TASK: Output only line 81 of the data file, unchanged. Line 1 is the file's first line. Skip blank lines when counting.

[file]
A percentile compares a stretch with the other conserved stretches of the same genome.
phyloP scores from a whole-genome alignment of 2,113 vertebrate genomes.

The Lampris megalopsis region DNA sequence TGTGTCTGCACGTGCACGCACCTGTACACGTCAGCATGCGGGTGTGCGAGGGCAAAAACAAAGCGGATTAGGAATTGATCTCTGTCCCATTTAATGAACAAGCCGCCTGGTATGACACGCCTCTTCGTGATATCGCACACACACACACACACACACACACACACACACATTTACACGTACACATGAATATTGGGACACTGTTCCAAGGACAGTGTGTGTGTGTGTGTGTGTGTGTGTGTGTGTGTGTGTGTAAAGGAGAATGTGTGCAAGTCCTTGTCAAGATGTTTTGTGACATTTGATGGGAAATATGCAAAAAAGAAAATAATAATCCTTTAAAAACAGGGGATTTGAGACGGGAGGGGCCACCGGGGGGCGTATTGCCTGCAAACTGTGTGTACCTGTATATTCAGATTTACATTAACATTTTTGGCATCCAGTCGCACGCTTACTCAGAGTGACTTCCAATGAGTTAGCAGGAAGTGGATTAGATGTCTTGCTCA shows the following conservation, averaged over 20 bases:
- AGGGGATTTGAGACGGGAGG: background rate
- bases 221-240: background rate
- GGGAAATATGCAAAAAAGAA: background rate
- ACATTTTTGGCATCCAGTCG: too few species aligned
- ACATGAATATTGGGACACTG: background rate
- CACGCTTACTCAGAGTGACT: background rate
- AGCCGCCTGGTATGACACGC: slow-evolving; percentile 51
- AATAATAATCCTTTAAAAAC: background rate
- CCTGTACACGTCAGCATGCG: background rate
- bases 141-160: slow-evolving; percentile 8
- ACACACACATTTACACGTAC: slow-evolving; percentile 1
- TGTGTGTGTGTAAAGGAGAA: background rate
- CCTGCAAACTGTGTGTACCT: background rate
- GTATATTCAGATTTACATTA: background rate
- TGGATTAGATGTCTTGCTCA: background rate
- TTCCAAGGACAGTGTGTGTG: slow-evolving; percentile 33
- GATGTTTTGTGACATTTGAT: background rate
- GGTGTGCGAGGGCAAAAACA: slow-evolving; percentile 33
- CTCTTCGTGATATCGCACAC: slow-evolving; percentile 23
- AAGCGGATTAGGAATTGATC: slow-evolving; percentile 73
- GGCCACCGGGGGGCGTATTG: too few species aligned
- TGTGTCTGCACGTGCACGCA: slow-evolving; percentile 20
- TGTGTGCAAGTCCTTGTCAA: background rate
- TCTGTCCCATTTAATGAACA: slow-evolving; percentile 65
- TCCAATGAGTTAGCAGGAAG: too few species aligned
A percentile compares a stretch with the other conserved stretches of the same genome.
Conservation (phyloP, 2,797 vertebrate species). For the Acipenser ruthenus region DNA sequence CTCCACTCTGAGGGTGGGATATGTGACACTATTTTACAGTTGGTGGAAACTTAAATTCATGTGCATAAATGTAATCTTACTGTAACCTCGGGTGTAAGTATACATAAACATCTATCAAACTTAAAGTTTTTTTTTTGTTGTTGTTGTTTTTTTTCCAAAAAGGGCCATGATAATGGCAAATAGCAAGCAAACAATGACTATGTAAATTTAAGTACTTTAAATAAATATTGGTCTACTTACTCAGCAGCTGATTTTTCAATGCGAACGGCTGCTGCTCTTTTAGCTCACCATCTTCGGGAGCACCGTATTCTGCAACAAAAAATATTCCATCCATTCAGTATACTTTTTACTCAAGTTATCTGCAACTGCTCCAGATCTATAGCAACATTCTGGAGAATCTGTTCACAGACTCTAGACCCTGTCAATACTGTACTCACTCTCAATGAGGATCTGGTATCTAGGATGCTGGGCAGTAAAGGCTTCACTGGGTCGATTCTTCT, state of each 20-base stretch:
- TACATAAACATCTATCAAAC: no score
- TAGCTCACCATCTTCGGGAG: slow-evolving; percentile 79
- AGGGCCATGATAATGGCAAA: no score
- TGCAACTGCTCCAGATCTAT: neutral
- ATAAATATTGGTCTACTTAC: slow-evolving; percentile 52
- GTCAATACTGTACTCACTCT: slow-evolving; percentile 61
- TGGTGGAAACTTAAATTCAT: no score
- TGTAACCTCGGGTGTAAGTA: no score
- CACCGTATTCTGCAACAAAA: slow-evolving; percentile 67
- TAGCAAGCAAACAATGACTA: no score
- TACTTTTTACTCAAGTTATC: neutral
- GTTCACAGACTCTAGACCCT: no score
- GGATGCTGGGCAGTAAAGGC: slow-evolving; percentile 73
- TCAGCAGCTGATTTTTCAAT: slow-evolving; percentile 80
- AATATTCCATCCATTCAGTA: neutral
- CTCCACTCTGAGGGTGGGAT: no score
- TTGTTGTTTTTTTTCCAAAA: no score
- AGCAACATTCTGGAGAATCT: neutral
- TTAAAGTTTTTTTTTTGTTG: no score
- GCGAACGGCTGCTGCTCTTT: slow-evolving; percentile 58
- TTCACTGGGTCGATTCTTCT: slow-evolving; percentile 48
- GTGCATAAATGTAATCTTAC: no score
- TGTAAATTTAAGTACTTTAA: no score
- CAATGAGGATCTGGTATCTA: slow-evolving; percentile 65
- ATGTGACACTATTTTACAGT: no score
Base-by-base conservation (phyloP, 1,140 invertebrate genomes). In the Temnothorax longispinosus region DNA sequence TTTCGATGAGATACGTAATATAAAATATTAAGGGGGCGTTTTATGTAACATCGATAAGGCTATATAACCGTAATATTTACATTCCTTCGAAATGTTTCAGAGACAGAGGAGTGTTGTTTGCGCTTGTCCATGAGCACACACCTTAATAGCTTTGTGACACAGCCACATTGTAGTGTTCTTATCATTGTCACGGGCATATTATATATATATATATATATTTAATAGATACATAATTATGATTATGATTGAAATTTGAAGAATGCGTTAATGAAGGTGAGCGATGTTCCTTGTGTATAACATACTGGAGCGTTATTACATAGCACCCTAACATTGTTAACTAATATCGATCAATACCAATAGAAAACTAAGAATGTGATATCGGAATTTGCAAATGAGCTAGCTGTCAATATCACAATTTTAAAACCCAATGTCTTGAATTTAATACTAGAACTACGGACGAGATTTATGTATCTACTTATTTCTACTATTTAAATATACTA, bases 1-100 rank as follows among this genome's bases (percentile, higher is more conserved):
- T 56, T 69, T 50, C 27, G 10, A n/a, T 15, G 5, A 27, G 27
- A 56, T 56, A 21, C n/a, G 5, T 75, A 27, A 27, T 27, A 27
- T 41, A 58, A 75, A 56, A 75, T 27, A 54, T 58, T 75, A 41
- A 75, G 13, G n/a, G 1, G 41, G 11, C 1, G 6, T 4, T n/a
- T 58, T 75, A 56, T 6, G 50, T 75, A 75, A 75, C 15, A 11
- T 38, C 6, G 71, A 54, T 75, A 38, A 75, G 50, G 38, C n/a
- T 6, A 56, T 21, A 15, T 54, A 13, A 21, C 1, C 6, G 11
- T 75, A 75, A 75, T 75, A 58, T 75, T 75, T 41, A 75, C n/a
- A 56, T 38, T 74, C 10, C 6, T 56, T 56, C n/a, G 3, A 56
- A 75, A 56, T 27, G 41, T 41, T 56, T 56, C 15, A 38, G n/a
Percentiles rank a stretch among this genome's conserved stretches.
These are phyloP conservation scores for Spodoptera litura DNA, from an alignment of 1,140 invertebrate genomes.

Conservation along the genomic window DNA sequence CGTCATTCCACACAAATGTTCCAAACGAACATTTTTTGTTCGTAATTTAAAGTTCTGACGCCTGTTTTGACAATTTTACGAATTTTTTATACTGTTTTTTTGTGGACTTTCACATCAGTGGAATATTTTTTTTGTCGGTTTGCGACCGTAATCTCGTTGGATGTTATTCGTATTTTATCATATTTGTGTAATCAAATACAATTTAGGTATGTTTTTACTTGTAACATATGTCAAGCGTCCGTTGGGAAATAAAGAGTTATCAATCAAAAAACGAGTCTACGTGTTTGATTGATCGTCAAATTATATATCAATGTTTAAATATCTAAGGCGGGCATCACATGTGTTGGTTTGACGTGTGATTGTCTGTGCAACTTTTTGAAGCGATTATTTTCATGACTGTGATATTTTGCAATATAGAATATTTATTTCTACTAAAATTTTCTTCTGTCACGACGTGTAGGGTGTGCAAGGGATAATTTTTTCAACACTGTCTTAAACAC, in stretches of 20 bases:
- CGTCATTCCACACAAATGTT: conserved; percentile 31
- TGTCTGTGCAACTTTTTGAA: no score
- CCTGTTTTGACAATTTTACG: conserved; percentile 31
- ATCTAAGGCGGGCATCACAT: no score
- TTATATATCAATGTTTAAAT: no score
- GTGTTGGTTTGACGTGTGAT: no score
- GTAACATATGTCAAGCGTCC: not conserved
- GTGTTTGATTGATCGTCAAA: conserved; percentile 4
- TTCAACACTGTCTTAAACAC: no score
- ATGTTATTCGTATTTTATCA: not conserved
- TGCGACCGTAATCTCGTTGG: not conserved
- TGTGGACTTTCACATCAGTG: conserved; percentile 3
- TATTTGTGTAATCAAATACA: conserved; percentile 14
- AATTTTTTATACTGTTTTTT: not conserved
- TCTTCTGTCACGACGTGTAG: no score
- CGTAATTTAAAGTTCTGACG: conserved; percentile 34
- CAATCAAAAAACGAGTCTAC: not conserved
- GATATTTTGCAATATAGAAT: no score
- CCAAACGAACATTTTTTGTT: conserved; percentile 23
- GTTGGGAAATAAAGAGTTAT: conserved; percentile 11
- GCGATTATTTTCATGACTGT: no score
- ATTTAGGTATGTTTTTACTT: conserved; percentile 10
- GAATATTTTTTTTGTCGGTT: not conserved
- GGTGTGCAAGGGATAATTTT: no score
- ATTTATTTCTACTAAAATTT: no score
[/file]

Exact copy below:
- TGTGGACTTTCACATCAGTG: conserved; percentile 3